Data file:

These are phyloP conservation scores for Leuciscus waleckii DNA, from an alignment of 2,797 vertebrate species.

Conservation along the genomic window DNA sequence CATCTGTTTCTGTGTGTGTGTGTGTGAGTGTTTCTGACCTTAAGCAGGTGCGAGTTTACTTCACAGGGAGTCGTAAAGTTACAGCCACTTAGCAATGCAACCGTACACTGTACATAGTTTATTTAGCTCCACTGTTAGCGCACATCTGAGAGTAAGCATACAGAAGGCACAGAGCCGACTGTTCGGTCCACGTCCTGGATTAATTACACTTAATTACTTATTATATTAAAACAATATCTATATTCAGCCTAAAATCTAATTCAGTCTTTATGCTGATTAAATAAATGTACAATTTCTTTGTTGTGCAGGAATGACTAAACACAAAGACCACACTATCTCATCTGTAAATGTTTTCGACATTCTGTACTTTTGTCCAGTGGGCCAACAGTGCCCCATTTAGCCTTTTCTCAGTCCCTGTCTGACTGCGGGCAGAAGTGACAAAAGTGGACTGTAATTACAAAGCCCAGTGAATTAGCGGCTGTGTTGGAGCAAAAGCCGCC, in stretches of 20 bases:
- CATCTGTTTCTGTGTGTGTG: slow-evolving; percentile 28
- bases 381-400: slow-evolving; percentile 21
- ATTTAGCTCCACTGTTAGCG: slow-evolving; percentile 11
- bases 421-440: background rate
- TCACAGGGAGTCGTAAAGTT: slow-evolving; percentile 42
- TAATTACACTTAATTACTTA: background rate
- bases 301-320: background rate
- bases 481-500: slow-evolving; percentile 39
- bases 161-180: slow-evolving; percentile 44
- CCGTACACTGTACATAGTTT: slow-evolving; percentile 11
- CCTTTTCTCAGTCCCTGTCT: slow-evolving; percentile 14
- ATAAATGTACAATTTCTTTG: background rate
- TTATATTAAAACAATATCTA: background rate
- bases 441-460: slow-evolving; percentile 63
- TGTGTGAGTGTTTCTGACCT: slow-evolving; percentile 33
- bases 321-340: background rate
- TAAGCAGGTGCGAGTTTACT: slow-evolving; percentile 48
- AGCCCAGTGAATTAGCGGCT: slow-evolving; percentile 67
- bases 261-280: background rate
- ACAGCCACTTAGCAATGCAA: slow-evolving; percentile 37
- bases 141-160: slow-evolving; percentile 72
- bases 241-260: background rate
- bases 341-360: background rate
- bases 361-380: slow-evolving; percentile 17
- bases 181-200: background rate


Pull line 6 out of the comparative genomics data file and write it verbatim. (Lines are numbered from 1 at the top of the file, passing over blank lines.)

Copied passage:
- bases 421-440: background rate